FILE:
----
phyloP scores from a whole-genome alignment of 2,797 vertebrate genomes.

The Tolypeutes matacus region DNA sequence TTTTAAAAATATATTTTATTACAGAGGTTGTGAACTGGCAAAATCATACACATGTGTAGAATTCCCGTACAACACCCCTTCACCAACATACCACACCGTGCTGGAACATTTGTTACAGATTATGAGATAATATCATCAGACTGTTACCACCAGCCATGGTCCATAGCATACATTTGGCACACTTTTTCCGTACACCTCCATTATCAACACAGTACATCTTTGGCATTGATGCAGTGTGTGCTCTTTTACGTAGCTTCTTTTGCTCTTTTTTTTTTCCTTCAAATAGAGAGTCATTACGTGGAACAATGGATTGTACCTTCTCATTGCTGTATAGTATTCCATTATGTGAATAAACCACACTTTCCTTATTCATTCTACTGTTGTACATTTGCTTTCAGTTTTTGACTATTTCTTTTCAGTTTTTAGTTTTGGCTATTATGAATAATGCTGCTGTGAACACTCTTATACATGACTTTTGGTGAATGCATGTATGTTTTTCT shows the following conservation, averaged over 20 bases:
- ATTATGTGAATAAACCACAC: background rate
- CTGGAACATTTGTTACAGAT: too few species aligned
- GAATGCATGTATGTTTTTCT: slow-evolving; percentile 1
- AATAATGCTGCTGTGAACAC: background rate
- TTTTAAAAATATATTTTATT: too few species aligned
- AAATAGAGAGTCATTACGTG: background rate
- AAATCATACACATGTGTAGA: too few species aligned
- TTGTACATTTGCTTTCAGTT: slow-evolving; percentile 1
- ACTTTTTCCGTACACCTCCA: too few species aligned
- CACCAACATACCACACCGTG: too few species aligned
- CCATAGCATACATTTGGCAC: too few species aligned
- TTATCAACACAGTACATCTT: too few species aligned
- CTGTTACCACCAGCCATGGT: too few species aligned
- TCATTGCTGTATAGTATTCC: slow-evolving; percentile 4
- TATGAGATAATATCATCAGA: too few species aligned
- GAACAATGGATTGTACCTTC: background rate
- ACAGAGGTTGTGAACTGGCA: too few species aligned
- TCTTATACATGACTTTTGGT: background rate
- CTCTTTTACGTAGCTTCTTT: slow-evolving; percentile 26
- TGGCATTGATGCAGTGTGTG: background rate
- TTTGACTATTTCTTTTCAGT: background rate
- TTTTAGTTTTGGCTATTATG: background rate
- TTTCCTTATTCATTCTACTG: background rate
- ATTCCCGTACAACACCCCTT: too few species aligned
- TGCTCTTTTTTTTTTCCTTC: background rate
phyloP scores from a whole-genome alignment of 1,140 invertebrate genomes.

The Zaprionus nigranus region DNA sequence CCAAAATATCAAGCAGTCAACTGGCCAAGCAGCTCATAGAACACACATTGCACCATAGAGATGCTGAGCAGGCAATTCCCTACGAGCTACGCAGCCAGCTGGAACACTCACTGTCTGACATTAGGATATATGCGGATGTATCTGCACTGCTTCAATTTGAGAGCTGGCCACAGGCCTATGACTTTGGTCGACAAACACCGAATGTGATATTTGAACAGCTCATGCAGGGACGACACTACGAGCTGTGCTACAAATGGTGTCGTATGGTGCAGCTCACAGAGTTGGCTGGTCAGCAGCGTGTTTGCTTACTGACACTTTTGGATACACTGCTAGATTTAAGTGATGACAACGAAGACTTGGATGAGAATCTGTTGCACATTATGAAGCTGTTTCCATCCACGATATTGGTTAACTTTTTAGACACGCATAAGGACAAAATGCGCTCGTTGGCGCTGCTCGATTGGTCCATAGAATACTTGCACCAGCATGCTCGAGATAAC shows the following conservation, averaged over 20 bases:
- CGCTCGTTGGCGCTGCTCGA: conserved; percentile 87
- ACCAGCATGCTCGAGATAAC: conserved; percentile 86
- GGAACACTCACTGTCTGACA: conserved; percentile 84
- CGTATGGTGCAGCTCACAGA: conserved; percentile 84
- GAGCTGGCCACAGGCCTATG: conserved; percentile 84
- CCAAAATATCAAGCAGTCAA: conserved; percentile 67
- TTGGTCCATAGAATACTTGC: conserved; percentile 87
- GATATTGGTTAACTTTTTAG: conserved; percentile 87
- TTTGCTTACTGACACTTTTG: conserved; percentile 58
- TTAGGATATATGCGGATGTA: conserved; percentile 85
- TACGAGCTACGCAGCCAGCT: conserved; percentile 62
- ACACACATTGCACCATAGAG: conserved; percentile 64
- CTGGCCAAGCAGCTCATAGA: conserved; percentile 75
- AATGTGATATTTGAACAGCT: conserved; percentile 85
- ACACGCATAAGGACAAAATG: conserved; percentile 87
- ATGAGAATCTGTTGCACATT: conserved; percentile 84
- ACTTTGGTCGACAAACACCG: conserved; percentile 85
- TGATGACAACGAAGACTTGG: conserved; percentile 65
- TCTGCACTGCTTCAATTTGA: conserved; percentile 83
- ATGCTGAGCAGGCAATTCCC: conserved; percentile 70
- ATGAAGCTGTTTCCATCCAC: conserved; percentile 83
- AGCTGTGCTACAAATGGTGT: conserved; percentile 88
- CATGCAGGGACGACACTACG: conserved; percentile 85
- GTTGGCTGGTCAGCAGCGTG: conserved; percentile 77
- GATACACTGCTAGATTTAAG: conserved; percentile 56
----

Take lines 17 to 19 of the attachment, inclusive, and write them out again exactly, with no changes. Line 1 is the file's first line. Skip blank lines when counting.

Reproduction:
- TATGAGATAATATCATCAGA: too few species aligned
- GAACAATGGATTGTACCTTC: background rate
- ACAGAGGTTGTGAACTGGCA: too few species aligned